Classifier training based on synthetically generated samples

  • Hélène Hoessler
  • Christian Wöhler
  • Frank Lindner
  • Ulrich Kreßel
Schlagworte: Classifier training, Synthetic samples, Real-time vision, Driver assistance systems, DDC: 004 (Data processing, computer science, computer systems)

Abstract

In most image classification systems, the amount and quality of the training samples used to represent the different pattern classes are important factors governing the recognition performance. Hence, it is usually necessary to acquire a representative set of training samples by acquisition of data in real-world environments. Such procedures may require considerable efforts and furthermore often generate a training set which is unbalanced with respect to the number of available samples per class. In this contribution we regard classification tasks for which each real-world training sample is derived from an ideal class representative which undergoes a geometric and photometric transformation. This transformation depends on system-specific influencing quantities of the image formation process such as illumination, characteristics of the sensor and optical system, or camera motion. The parameters of the transformation model are learned from object classes for which a large number of real-world samples are available. For each individual real-world sample a set of model parameters is derived by correspondingly fitting the transformed ideal sample to the observed sample. The obtained probability distribution of model parameters is used to generate synthetic sample sets for all regarded pattern classes. This training approach is applied to a vehicle-based vision system for traffic sign recognition. Our experimental evaluation on a large set of real-world test data demonstrates that the classification rates obtained for classifiers trained with synthetic samples are comparable to those obtained based on real-world training data.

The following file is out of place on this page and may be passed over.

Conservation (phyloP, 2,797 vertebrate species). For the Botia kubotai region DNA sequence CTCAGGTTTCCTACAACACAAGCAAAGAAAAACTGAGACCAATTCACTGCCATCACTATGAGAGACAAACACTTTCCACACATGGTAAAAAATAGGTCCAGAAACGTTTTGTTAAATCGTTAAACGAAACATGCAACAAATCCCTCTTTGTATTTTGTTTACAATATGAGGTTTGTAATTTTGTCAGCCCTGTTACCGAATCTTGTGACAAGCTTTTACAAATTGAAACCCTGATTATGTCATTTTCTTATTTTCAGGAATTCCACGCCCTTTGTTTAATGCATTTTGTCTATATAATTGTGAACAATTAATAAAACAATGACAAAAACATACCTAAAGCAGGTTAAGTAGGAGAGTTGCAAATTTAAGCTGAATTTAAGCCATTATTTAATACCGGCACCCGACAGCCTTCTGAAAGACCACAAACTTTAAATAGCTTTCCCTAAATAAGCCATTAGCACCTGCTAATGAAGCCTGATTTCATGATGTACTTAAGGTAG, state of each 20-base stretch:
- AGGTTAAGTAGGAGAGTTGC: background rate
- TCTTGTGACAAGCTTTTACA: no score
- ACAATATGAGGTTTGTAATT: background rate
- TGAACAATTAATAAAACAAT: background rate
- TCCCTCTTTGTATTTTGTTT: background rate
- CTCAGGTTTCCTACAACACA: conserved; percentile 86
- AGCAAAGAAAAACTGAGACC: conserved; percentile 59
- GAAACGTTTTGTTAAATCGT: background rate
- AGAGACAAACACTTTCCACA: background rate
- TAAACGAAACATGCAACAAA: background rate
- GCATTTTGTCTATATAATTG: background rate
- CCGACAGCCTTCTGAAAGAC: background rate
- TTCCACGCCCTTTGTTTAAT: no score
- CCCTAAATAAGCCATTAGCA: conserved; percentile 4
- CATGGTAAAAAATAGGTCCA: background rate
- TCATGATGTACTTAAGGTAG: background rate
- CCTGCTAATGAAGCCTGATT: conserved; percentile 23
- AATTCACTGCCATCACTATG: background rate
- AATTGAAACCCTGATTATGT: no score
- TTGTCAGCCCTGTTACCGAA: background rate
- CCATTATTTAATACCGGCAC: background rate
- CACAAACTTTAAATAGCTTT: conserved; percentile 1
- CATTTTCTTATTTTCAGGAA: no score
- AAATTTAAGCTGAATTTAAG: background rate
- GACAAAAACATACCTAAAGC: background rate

Veröffentlicht
2007-12-31
Rubrik
The 5th International Conference on Computer Vision Systems